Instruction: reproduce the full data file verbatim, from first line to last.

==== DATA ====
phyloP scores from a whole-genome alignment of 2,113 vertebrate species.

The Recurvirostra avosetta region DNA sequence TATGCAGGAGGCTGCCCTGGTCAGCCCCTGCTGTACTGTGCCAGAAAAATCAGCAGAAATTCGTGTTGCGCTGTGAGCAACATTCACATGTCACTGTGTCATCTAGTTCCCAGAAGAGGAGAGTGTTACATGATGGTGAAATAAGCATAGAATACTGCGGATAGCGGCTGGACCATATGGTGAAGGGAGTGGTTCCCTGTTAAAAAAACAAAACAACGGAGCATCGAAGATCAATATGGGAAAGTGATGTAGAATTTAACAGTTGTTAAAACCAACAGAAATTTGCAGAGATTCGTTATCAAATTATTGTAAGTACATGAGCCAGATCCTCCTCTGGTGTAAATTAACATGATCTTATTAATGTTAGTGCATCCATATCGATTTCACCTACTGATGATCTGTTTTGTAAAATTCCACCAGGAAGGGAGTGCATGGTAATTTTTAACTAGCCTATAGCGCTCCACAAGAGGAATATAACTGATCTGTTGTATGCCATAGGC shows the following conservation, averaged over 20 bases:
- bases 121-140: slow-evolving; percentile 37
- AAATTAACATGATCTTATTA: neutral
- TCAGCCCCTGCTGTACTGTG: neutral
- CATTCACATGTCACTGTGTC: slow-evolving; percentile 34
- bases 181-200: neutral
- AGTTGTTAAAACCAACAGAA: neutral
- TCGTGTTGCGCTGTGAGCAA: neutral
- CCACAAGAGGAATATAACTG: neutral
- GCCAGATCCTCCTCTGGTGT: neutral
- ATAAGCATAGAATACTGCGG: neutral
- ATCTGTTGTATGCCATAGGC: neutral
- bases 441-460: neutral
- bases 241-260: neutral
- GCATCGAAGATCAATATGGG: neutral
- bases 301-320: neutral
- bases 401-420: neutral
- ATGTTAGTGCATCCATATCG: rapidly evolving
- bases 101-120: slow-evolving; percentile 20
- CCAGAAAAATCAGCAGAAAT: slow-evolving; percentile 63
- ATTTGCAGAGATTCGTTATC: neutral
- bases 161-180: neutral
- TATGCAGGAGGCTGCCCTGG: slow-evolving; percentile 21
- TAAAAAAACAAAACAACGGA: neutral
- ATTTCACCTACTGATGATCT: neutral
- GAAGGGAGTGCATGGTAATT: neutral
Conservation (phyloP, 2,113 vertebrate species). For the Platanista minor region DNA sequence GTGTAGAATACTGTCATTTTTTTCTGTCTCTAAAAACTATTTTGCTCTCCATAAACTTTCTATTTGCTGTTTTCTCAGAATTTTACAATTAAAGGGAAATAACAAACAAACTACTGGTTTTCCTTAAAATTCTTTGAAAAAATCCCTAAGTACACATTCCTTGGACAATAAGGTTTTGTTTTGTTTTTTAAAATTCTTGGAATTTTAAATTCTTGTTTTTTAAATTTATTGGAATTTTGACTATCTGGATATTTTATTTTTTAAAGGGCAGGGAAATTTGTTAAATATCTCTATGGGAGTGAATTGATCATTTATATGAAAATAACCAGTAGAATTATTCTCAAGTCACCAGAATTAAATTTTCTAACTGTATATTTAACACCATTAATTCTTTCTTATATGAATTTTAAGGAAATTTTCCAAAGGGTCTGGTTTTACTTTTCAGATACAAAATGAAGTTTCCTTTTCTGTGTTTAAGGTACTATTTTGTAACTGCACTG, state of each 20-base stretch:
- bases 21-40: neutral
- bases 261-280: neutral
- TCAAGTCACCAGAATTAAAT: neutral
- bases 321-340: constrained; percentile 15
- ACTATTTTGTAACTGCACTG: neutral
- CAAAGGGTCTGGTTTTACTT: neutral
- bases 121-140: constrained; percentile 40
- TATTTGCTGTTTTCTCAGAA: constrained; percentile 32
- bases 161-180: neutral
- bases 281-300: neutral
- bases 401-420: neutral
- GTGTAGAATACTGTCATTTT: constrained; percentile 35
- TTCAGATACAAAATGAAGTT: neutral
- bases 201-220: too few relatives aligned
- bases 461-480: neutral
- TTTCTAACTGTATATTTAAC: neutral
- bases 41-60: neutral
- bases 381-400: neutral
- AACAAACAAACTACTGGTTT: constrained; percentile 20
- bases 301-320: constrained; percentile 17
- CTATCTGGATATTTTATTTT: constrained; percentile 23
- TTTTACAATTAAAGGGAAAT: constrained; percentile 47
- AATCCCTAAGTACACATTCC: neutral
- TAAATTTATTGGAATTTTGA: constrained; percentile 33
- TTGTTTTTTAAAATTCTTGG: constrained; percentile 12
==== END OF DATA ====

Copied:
phyloP scores from a whole-genome alignment of 2,113 vertebrate species.

The Recurvirostra avosetta region DNA sequence TATGCAGGAGGCTGCCCTGGTCAGCCCCTGCTGTACTGTGCCAGAAAAATCAGCAGAAATTCGTGTTGCGCTGTGAGCAACATTCACATGTCACTGTGTCATCTAGTTCCCAGAAGAGGAGAGTGTTACATGATGGTGAAATAAGCATAGAATACTGCGGATAGCGGCTGGACCATATGGTGAAGGGAGTGGTTCCCTGTTAAAAAAACAAAACAACGGAGCATCGAAGATCAATATGGGAAAGTGATGTAGAATTTAACAGTTGTTAAAACCAACAGAAATTTGCAGAGATTCGTTATCAAATTATTGTAAGTACATGAGCCAGATCCTCCTCTGGTGTAAATTAACATGATCTTATTAATGTTAGTGCATCCATATCGATTTCACCTACTGATGATCTGTTTTGTAAAATTCCACCAGGAAGGGAGTGCATGGTAATTTTTAACTAGCCTATAGCGCTCCACAAGAGGAATATAACTGATCTGTTGTATGCCATAGGC shows the following conservation, averaged over 20 bases:
- bases 121-140: slow-evolving; percentile 37
- AAATTAACATGATCTTATTA: neutral
- TCAGCCCCTGCTGTACTGTG: neutral
- CATTCACATGTCACTGTGTC: slow-evolving; percentile 34
- bases 181-200: neutral
- AGTTGTTAAAACCAACAGAA: neutral
- TCGTGTTGCGCTGTGAGCAA: neutral
- CCACAAGAGGAATATAACTG: neutral
- GCCAGATCCTCCTCTGGTGT: neutral
- ATAAGCATAGAATACTGCGG: neutral
- ATCTGTTGTATGCCATAGGC: neutral
- bases 441-460: neutral
- bases 241-260: neutral
- GCATCGAAGATCAATATGGG: neutral
- bases 301-320: neutral
- bases 401-420: neutral
- ATGTTAGTGCATCCATATCG: rapidly evolving
- bases 101-120: slow-evolving; percentile 20
- CCAGAAAAATCAGCAGAAAT: slow-evolving; percentile 63
- ATTTGCAGAGATTCGTTATC: neutral
- bases 161-180: neutral
- TATGCAGGAGGCTGCCCTGG: slow-evolving; percentile 21
- TAAAAAAACAAAACAACGGA: neutral
- ATTTCACCTACTGATGATCT: neutral
- GAAGGGAGTGCATGGTAATT: neutral
Conservation (phyloP, 2,113 vertebrate species). For the Platanista minor region DNA sequence GTGTAGAATACTGTCATTTTTTTCTGTCTCTAAAAACTATTTTGCTCTCCATAAACTTTCTATTTGCTGTTTTCTCAGAATTTTACAATTAAAGGGAAATAACAAACAAACTACTGGTTTTCCTTAAAATTCTTTGAAAAAATCCCTAAGTACACATTCCTTGGACAATAAGGTTTTGTTTTGTTTTTTAAAATTCTTGGAATTTTAAATTCTTGTTTTTTAAATTTATTGGAATTTTGACTATCTGGATATTTTATTTTTTAAAGGGCAGGGAAATTTGTTAAATATCTCTATGGGAGTGAATTGATCATTTATATGAAAATAACCAGTAGAATTATTCTCAAGTCACCAGAATTAAATTTTCTAACTGTATATTTAACACCATTAATTCTTTCTTATATGAATTTTAAGGAAATTTTCCAAAGGGTCTGGTTTTACTTTTCAGATACAAAATGAAGTTTCCTTTTCTGTGTTTAAGGTACTATTTTGTAACTGCACTG, state of each 20-base stretch:
- bases 21-40: neutral
- bases 261-280: neutral
- TCAAGTCACCAGAATTAAAT: neutral
- bases 321-340: constrained; percentile 15
- ACTATTTTGTAACTGCACTG: neutral
- CAAAGGGTCTGGTTTTACTT: neutral
- bases 121-140: constrained; percentile 40
- TATTTGCTGTTTTCTCAGAA: constrained; percentile 32
- bases 161-180: neutral
- bases 281-300: neutral
- bases 401-420: neutral
- GTGTAGAATACTGTCATTTT: constrained; percentile 35
- TTCAGATACAAAATGAAGTT: neutral
- bases 201-220: too few relatives aligned
- bases 461-480: neutral
- TTTCTAACTGTATATTTAAC: neutral
- bases 41-60: neutral
- bases 381-400: neutral
- AACAAACAAACTACTGGTTT: constrained; percentile 20
- bases 301-320: constrained; percentile 17
- CTATCTGGATATTTTATTTT: constrained; percentile 23
- TTTTACAATTAAAGGGAAAT: constrained; percentile 47
- AATCCCTAAGTACACATTCC: neutral
- TAAATTTATTGGAATTTTGA: constrained; percentile 33
- TTGTTTTTTAAAATTCTTGG: constrained; percentile 12